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Advances in Materials Science and Engineering
Volume 2015 (2015), Article ID 682749, 9 pages
Review Article

A Review on the Green Synthesis of Silver Nanoparticles and Their Morphologies Studied via TEM

1Department of Physics, University of Tartu, Riia 142, 51014 Tartu, Estonia
2Tartu College, Tallinn University of Technology, Puiestee 78, 51008 Tartu, Estonia
3Department of Physics, University of Minho, 4800-058 Guimarães, Portugal

Received 29 August 2014; Accepted 15 October 2014

Academic Editor: Mangala P. Singh

Copyright © 2015 Protima Rauwel et al. This is an open access article distributed under the Creative Commons Attribution License, which permits unrestricted use, distribution, and reproduction in any medium, provided the original work is properly cited.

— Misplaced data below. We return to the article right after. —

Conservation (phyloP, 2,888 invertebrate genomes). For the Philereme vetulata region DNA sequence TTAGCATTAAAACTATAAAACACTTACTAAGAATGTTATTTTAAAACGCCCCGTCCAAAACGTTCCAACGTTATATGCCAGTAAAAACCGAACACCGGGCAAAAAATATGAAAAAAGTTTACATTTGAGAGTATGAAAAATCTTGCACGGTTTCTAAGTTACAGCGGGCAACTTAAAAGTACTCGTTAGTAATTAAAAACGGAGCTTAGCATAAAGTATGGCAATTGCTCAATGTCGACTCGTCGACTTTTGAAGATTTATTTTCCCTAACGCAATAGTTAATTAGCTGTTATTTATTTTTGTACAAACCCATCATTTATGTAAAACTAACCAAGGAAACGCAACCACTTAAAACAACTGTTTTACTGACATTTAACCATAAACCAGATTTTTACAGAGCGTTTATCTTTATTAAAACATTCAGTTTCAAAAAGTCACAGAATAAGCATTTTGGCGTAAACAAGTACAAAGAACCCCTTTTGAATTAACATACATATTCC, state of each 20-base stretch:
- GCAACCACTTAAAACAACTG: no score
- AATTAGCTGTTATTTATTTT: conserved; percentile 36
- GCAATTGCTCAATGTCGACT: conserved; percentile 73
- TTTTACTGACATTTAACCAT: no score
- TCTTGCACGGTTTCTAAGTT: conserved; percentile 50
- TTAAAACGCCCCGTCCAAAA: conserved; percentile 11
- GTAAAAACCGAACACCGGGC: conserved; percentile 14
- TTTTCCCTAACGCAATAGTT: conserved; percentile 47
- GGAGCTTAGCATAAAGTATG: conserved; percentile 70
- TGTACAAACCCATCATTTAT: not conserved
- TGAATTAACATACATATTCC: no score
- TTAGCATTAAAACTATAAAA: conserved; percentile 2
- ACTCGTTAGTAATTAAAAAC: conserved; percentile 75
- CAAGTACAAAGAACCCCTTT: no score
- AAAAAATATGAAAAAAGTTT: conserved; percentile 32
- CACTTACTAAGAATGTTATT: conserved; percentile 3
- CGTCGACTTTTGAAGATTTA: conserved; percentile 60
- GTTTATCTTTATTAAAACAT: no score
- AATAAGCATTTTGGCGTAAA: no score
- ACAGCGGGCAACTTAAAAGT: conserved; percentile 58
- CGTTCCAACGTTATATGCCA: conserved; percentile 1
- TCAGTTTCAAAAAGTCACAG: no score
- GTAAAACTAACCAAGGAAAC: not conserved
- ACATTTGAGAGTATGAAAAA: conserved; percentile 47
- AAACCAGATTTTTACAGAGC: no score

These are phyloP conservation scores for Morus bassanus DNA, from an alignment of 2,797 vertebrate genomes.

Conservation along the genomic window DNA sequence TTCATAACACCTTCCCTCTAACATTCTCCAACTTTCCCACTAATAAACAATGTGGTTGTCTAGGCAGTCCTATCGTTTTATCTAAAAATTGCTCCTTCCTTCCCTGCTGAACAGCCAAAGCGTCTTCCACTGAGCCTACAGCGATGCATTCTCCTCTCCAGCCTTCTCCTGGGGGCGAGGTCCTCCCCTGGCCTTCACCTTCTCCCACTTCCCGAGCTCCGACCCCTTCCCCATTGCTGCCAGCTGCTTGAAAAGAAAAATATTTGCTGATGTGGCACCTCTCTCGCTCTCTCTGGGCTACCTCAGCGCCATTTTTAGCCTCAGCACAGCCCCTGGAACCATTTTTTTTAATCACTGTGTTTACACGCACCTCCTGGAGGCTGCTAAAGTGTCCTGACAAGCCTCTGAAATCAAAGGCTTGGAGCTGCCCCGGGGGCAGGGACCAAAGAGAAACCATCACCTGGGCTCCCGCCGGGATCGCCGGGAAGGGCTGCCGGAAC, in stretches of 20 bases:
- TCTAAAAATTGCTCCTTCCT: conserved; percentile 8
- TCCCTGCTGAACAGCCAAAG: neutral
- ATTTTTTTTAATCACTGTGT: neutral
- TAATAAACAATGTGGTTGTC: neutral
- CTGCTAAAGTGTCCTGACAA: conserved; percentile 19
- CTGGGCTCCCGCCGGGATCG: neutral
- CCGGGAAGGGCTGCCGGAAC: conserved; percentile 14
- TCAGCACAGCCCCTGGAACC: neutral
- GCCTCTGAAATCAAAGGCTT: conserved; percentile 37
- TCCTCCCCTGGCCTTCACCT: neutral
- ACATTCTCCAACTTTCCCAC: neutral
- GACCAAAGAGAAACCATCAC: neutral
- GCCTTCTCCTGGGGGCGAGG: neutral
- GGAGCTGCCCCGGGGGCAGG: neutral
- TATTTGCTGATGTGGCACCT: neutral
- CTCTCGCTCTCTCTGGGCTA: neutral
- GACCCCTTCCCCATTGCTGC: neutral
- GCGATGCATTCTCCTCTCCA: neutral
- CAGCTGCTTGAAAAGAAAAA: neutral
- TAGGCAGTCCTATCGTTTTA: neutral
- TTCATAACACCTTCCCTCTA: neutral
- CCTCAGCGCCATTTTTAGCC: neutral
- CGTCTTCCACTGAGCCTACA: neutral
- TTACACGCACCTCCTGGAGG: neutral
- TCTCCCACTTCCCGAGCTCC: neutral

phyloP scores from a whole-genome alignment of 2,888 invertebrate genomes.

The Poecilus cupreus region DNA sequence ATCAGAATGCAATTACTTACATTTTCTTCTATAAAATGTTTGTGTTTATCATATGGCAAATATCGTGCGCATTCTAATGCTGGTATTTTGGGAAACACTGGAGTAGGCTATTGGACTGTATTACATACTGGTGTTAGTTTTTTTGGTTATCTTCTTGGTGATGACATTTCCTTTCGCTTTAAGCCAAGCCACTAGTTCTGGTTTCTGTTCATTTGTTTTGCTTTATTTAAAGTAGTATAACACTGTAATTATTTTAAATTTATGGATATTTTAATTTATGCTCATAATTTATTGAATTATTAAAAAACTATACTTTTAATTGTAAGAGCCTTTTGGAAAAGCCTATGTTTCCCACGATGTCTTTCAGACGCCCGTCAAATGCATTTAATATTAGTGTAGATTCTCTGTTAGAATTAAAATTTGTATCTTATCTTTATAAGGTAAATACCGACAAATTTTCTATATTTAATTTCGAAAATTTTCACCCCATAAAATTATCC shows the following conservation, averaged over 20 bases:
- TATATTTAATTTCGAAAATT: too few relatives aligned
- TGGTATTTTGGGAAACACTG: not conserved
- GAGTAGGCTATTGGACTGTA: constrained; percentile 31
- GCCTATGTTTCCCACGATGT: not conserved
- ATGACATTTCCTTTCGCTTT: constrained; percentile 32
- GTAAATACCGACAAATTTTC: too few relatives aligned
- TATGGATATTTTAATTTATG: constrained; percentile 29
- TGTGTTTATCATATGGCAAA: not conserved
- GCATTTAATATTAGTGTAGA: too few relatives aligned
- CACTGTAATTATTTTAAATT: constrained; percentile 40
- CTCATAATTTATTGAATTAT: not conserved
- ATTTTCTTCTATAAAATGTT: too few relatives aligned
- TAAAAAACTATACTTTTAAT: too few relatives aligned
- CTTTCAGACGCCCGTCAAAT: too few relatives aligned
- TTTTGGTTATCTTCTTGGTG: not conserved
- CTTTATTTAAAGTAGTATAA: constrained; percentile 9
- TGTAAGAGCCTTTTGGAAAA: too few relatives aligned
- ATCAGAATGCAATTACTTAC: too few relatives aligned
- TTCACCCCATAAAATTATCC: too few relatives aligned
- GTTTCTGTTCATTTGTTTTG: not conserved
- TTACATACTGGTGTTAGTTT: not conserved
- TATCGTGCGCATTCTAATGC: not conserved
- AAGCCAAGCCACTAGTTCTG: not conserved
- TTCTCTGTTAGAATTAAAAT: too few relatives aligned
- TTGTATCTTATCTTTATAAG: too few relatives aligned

Silver has been recognized as a nontoxic, safe inorganic antibacterial/antifungal agent used for centuries. Silver demonstrates a very high potential in a wide range of biological applications, more particularly in the form of nanoparticles. Environmentally friendly synthesis methods are becoming more and more popular in chemistry and chemical technologies and the need for ecological methods of synthesis is increasing; the aim is to reduce polluting reaction by-products. Another important advantage of green synthesis methods lies in its cost-effectiveness and in the abundance of raw materials. During the last five years, many efforts were put into developing new greener and cheaper methods for the synthesis of nanoparticles. The cost decrease and less harmful synthesis methods have been the motivation in comparison to other synthesis techniques where harmful reductive organic species produce hazardous by-products. This environment-friendly aspect has now become a major social issue and is instrumental in combatting environmental pollution through reduction or elimination of hazardous materials. This review describes a brief overview of the research on green synthesis of silver metal nanoparticles and the influence of the method on their size and morphology.